During this situation, Community Water Systems (CWSs) should take appropriate steps to ensure continued operations with a focus on treatment efficacy for pathogens. This includes properly operated filtration and/or disinfection practices under the Surface Water Treatment Rule (SWTR) and the Groundwater Rule (GWR). It is expected that the treatment technique requirements under these rules will also provide protection against the Coronavirus.
It is also important for all PWSs to continue to monitor and report as required under both the federal and Pennsylvania’s Safe Drinking Water regulations. This includes maintaining treatment and ensuring sample collection and analyses are conducted as required.
At this time, there are no exemptions for required monitoring, except for Noncommunity Water Systems (NCWS) that are not operating; NCWS are not expected to conduct routine monitoring while closed. There are however, some instances where water systems are allowed to identify alternate monitoring locations to collect the samples for required monitoring.
Alternate monitoring locations are allowed for the following:
Coliform & distribution system disinfectant residuals: PWSs must continue to collect the minimum # samples required (as specified in their RTCR/DRR sample siting plans), but alternate locations are allowed if a site is unavailable due to business closures/restricted access.
- The PWS may identify an alternate sampling location that is most representative of the water quality at the unavailable routine location. An alternative location can include an outside tap or other location that is lower risk for the sampler.
Note that coliform-positive results and any follow-up actions required because of positive results (such as Assessments) will not be invalidated as a result of using an alternate location. For alternate sampling locations located more than 5 service connections from the routine site:
PWSs should designate a unique three-digit location ID number between 500 and 699 for the alternate location to be used for reporting to the Department.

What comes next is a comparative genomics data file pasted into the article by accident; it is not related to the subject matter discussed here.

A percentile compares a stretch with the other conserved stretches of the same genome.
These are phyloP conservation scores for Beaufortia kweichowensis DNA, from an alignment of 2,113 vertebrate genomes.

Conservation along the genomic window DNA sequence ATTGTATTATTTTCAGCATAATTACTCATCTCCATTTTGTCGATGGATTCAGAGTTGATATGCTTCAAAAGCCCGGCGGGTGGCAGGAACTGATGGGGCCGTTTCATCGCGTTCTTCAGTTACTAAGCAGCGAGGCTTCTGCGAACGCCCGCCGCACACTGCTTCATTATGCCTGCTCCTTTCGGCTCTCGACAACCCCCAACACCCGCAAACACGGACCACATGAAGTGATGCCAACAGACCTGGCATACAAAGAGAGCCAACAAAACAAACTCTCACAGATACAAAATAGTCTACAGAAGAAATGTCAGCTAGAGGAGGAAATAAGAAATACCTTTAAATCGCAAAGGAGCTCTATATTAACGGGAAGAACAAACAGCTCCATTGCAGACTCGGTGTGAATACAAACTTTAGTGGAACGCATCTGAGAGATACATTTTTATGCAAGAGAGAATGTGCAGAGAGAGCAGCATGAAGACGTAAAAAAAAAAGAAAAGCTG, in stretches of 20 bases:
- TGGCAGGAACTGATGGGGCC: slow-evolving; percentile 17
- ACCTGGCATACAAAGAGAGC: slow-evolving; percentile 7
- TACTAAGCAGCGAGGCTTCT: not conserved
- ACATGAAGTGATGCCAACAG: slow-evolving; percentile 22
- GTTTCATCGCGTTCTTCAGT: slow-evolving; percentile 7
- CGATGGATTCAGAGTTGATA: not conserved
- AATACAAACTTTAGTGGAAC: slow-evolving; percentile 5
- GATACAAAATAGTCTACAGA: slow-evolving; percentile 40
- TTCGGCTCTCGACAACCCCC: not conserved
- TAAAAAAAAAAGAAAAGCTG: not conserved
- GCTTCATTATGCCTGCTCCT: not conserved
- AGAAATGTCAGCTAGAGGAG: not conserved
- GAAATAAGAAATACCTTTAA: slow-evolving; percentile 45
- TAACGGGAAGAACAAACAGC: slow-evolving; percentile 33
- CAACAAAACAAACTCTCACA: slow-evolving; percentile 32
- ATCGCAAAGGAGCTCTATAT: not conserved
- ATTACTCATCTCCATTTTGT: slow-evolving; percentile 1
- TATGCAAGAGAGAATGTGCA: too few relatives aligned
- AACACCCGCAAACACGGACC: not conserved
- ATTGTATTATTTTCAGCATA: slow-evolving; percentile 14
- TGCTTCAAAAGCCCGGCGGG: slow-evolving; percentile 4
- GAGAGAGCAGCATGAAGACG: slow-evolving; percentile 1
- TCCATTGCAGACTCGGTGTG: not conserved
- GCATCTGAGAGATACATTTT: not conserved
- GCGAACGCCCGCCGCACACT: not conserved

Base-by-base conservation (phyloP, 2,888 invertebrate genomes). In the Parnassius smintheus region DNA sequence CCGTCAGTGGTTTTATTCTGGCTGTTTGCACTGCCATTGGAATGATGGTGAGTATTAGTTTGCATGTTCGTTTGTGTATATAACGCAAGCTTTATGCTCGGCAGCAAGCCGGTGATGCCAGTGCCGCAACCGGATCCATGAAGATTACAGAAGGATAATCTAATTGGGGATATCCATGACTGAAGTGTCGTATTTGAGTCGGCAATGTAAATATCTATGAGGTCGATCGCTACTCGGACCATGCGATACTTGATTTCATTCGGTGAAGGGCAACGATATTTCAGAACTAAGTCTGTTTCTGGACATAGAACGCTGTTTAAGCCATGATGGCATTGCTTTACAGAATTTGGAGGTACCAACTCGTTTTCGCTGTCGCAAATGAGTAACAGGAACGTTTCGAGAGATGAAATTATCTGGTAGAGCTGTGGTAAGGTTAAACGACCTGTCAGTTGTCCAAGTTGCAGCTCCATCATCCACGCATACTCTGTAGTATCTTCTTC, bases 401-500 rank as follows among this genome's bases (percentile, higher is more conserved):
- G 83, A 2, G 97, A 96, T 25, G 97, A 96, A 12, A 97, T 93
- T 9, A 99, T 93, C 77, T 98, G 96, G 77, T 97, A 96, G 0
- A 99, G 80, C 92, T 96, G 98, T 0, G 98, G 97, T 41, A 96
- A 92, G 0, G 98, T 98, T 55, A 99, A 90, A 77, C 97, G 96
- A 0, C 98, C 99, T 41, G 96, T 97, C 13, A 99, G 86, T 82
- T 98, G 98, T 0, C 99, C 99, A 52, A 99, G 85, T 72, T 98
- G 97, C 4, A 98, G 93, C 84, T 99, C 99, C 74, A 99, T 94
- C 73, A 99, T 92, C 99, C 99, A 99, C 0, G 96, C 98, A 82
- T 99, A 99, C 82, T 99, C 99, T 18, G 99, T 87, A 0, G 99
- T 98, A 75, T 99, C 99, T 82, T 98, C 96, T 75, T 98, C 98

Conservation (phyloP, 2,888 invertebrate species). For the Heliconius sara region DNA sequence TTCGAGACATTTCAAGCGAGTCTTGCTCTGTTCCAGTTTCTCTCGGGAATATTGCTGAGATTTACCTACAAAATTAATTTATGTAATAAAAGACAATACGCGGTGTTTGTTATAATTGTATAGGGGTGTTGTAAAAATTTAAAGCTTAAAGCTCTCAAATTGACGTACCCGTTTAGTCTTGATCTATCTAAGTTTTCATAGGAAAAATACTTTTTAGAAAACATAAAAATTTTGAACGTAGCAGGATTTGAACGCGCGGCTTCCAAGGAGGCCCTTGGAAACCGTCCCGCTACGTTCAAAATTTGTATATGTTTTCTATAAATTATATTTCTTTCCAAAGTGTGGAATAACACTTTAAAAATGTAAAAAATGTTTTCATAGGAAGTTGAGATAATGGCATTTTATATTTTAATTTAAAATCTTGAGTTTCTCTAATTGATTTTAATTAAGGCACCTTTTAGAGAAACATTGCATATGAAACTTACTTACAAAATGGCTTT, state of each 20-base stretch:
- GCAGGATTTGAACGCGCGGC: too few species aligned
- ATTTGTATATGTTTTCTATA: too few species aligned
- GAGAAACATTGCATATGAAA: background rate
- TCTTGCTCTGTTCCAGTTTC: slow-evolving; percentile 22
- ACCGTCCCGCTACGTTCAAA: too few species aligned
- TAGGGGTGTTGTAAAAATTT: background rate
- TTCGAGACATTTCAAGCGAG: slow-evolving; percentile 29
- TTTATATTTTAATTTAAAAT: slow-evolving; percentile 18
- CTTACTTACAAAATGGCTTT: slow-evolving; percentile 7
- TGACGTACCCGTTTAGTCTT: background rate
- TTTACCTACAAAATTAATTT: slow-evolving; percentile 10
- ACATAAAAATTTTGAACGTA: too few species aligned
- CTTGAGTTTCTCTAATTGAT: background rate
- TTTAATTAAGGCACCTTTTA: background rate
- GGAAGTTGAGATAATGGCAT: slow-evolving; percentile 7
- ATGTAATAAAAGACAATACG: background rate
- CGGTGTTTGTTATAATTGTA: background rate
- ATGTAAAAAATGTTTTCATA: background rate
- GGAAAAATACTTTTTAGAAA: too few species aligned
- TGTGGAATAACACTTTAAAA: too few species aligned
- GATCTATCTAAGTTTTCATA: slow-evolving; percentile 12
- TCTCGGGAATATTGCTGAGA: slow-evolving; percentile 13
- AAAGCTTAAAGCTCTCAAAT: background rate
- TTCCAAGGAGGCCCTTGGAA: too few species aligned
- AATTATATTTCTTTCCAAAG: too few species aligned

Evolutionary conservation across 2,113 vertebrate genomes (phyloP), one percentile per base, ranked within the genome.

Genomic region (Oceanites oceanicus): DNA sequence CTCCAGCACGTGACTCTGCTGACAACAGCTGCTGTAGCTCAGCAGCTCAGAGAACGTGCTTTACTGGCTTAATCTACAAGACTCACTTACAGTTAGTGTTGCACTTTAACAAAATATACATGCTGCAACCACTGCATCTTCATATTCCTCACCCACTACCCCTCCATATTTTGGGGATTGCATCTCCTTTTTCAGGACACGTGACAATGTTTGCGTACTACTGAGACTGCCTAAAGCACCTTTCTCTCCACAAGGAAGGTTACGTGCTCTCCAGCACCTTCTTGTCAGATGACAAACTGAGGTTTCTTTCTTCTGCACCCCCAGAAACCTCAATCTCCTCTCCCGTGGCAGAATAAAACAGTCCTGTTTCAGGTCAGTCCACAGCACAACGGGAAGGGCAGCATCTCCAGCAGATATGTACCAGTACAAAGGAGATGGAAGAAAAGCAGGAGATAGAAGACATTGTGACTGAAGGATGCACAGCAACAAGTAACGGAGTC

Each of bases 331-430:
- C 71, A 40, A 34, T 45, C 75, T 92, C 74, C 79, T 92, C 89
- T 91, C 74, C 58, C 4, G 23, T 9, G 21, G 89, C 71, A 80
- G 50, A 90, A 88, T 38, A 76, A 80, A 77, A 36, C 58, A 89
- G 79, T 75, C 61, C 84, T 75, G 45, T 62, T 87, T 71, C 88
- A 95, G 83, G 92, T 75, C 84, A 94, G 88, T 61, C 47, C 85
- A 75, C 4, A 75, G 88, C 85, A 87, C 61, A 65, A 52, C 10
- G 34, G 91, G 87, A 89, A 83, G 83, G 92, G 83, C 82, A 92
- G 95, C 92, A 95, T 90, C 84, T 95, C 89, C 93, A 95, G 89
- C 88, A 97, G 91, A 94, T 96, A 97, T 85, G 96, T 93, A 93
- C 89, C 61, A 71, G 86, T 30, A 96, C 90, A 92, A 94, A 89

- Use the same 3-digit code as the coliform sample to report both disinfectant residual measurements for routine and check samples.
- For further questions on monitoring, please contact your local DEP SDW staff.
2. TTHM/HAA5 (DBPs): Alternate sampling locations are allowed if routine sites are unavailable due to business closures/restricted access. However, if the routine location is not available during the 7-day window specified in the monitoring plan, but is available sometime during that same calendar month, the PWS should sample from the identified routine location within the same calendar month. If the routine location is unavailable during the calendar month identified in the monitoring plan, the PWS should select an alternate location.
- If the alternate location is representative of the same water as the unavailable location, use the same location ID as the routine sample site identified in the monitoring plan.
- If no alternate locations are available that are representative of the same water, the PWS needs to identify an alternate site that is representative of a high TTHM location or high HAA5 location, dependent on the reason for the original site. For alternate sampling locations:
PWSs should designate a unique three-digit location ID number between 500 and 699 to be used for reporting to the Department.